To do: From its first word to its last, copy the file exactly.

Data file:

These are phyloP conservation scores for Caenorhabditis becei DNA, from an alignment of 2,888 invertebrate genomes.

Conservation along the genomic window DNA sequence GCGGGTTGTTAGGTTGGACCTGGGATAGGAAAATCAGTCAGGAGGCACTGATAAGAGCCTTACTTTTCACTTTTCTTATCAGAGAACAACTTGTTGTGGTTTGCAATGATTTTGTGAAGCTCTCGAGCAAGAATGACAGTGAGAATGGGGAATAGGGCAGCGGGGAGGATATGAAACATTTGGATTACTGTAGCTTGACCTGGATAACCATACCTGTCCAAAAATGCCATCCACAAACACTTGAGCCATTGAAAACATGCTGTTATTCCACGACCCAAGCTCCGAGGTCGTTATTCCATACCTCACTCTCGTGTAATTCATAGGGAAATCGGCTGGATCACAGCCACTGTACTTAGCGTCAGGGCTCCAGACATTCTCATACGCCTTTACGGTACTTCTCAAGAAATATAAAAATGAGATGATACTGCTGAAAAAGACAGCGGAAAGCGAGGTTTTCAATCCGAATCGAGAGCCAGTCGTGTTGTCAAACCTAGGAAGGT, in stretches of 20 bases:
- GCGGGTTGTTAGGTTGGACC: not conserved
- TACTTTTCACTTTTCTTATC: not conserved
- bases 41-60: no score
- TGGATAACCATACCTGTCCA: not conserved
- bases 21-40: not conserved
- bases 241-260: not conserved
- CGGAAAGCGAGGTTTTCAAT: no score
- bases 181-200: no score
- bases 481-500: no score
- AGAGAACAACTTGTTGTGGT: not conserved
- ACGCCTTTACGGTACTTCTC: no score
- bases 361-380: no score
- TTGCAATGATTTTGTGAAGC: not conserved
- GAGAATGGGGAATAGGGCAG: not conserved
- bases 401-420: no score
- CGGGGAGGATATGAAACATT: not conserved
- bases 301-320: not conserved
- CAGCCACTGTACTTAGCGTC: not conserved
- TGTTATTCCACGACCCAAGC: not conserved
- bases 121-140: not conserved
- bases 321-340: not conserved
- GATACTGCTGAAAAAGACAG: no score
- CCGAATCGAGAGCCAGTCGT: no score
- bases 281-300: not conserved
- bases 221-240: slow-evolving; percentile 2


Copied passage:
These are phyloP conservation scores for Caenorhabditis becei DNA, from an alignment of 2,888 invertebrate genomes.

Conservation along the genomic window DNA sequence GCGGGTTGTTAGGTTGGACCTGGGATAGGAAAATCAGTCAGGAGGCACTGATAAGAGCCTTACTTTTCACTTTTCTTATCAGAGAACAACTTGTTGTGGTTTGCAATGATTTTGTGAAGCTCTCGAGCAAGAATGACAGTGAGAATGGGGAATAGGGCAGCGGGGAGGATATGAAACATTTGGATTACTGTAGCTTGACCTGGATAACCATACCTGTCCAAAAATGCCATCCACAAACACTTGAGCCATTGAAAACATGCTGTTATTCCACGACCCAAGCTCCGAGGTCGTTATTCCATACCTCACTCTCGTGTAATTCATAGGGAAATCGGCTGGATCACAGCCACTGTACTTAGCGTCAGGGCTCCAGACATTCTCATACGCCTTTACGGTACTTCTCAAGAAATATAAAAATGAGATGATACTGCTGAAAAAGACAGCGGAAAGCGAGGTTTTCAATCCGAATCGAGAGCCAGTCGTGTTGTCAAACCTAGGAAGGT, in stretches of 20 bases:
- GCGGGTTGTTAGGTTGGACC: not conserved
- TACTTTTCACTTTTCTTATC: not conserved
- bases 41-60: no score
- TGGATAACCATACCTGTCCA: not conserved
- bases 21-40: not conserved
- bases 241-260: not conserved
- CGGAAAGCGAGGTTTTCAAT: no score
- bases 181-200: no score
- bases 481-500: no score
- AGAGAACAACTTGTTGTGGT: not conserved
- ACGCCTTTACGGTACTTCTC: no score
- bases 361-380: no score
- TTGCAATGATTTTGTGAAGC: not conserved
- GAGAATGGGGAATAGGGCAG: not conserved
- bases 401-420: no score
- CGGGGAGGATATGAAACATT: not conserved
- bases 301-320: not conserved
- CAGCCACTGTACTTAGCGTC: not conserved
- TGTTATTCCACGACCCAAGC: not conserved
- bases 121-140: not conserved
- bases 321-340: not conserved
- GATACTGCTGAAAAAGACAG: no score
- CCGAATCGAGAGCCAGTCGT: no score
- bases 281-300: not conserved
- bases 221-240: slow-evolving; percentile 2